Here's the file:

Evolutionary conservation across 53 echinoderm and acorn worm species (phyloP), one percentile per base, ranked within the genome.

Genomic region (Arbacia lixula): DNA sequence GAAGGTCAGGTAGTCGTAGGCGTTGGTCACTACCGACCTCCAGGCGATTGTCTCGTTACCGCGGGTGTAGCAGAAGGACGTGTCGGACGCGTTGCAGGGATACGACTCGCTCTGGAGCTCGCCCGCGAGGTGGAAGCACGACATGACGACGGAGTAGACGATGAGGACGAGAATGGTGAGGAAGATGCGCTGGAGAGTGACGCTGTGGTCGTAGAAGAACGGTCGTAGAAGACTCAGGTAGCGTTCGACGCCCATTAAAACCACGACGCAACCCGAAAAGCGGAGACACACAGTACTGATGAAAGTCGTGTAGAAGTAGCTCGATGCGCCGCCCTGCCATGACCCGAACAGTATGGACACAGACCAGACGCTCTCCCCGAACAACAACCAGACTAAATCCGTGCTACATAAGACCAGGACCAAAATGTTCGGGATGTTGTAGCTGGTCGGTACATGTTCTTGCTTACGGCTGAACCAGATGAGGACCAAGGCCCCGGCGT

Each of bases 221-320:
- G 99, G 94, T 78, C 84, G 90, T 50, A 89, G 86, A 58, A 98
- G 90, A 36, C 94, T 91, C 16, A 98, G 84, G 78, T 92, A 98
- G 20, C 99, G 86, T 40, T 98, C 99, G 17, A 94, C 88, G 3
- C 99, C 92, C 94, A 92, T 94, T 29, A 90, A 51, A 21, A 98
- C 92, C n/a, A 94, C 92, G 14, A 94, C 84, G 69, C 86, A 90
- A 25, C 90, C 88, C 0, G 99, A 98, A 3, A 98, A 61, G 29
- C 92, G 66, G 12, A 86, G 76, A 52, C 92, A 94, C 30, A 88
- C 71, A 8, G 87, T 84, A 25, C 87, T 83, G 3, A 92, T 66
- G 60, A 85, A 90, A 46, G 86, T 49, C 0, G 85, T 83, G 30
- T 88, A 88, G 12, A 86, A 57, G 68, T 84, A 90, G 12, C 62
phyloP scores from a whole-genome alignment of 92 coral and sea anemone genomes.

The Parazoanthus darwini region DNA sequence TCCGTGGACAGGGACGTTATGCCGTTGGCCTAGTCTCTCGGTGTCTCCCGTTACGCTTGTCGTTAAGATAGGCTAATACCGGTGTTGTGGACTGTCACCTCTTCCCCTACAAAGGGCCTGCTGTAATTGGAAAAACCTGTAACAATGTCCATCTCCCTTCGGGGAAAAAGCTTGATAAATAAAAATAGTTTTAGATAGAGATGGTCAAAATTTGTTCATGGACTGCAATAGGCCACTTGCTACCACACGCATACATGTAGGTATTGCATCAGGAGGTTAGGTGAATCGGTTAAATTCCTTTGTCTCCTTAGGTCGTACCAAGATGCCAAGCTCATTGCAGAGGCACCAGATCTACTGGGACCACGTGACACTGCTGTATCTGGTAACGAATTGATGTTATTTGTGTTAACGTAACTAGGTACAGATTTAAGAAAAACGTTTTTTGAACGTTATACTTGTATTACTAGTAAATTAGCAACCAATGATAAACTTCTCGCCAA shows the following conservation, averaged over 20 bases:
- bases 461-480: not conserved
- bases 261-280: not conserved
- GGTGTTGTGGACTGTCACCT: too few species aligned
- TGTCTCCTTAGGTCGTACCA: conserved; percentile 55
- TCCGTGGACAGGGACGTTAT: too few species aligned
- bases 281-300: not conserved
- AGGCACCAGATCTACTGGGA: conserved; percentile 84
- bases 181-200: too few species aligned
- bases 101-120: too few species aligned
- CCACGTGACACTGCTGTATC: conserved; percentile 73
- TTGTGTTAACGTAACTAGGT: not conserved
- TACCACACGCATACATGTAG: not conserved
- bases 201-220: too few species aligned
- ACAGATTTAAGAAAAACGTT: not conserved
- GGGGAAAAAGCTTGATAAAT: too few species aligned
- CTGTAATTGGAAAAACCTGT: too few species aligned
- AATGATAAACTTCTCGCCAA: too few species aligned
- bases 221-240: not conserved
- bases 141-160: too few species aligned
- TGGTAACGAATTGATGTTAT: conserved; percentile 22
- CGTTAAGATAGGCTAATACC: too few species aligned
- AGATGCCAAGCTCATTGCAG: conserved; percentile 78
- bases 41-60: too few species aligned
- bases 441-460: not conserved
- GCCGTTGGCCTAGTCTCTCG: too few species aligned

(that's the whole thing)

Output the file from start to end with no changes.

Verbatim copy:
Evolutionary conservation across 53 echinoderm and acorn worm species (phyloP), one percentile per base, ranked within the genome.

Genomic region (Arbacia lixula): DNA sequence GAAGGTCAGGTAGTCGTAGGCGTTGGTCACTACCGACCTCCAGGCGATTGTCTCGTTACCGCGGGTGTAGCAGAAGGACGTGTCGGACGCGTTGCAGGGATACGACTCGCTCTGGAGCTCGCCCGCGAGGTGGAAGCACGACATGACGACGGAGTAGACGATGAGGACGAGAATGGTGAGGAAGATGCGCTGGAGAGTGACGCTGTGGTCGTAGAAGAACGGTCGTAGAAGACTCAGGTAGCGTTCGACGCCCATTAAAACCACGACGCAACCCGAAAAGCGGAGACACACAGTACTGATGAAAGTCGTGTAGAAGTAGCTCGATGCGCCGCCCTGCCATGACCCGAACAGTATGGACACAGACCAGACGCTCTCCCCGAACAACAACCAGACTAAATCCGTGCTACATAAGACCAGGACCAAAATGTTCGGGATGTTGTAGCTGGTCGGTACATGTTCTTGCTTACGGCTGAACCAGATGAGGACCAAGGCCCCGGCGT

Each of bases 221-320:
- G 99, G 94, T 78, C 84, G 90, T 50, A 89, G 86, A 58, A 98
- G 90, A 36, C 94, T 91, C 16, A 98, G 84, G 78, T 92, A 98
- G 20, C 99, G 86, T 40, T 98, C 99, G 17, A 94, C 88, G 3
- C 99, C 92, C 94, A 92, T 94, T 29, A 90, A 51, A 21, A 98
- C 92, C n/a, A 94, C 92, G 14, A 94, C 84, G 69, C 86, A 90
- A 25, C 90, C 88, C 0, G 99, A 98, A 3, A 98, A 61, G 29
- C 92, G 66, G 12, A 86, G 76, A 52, C 92, A 94, C 30, A 88
- C 71, A 8, G 87, T 84, A 25, C 87, T 83, G 3, A 92, T 66
- G 60, A 85, A 90, A 46, G 86, T 49, C 0, G 85, T 83, G 30
- T 88, A 88, G 12, A 86, A 57, G 68, T 84, A 90, G 12, C 62
phyloP scores from a whole-genome alignment of 92 coral and sea anemone genomes.

The Parazoanthus darwini region DNA sequence TCCGTGGACAGGGACGTTATGCCGTTGGCCTAGTCTCTCGGTGTCTCCCGTTACGCTTGTCGTTAAGATAGGCTAATACCGGTGTTGTGGACTGTCACCTCTTCCCCTACAAAGGGCCTGCTGTAATTGGAAAAACCTGTAACAATGTCCATCTCCCTTCGGGGAAAAAGCTTGATAAATAAAAATAGTTTTAGATAGAGATGGTCAAAATTTGTTCATGGACTGCAATAGGCCACTTGCTACCACACGCATACATGTAGGTATTGCATCAGGAGGTTAGGTGAATCGGTTAAATTCCTTTGTCTCCTTAGGTCGTACCAAGATGCCAAGCTCATTGCAGAGGCACCAGATCTACTGGGACCACGTGACACTGCTGTATCTGGTAACGAATTGATGTTATTTGTGTTAACGTAACTAGGTACAGATTTAAGAAAAACGTTTTTTGAACGTTATACTTGTATTACTAGTAAATTAGCAACCAATGATAAACTTCTCGCCAA shows the following conservation, averaged over 20 bases:
- bases 461-480: not conserved
- bases 261-280: not conserved
- GGTGTTGTGGACTGTCACCT: too few species aligned
- TGTCTCCTTAGGTCGTACCA: conserved; percentile 55
- TCCGTGGACAGGGACGTTAT: too few species aligned
- bases 281-300: not conserved
- AGGCACCAGATCTACTGGGA: conserved; percentile 84
- bases 181-200: too few species aligned
- bases 101-120: too few species aligned
- CCACGTGACACTGCTGTATC: conserved; percentile 73
- TTGTGTTAACGTAACTAGGT: not conserved
- TACCACACGCATACATGTAG: not conserved
- bases 201-220: too few species aligned
- ACAGATTTAAGAAAAACGTT: not conserved
- GGGGAAAAAGCTTGATAAAT: too few species aligned
- CTGTAATTGGAAAAACCTGT: too few species aligned
- AATGATAAACTTCTCGCCAA: too few species aligned
- bases 221-240: not conserved
- bases 141-160: too few species aligned
- TGGTAACGAATTGATGTTAT: conserved; percentile 22
- CGTTAAGATAGGCTAATACC: too few species aligned
- AGATGCCAAGCTCATTGCAG: conserved; percentile 78
- bases 41-60: too few species aligned
- bases 441-460: not conserved
- GCCGTTGGCCTAGTCTCTCG: too few species aligned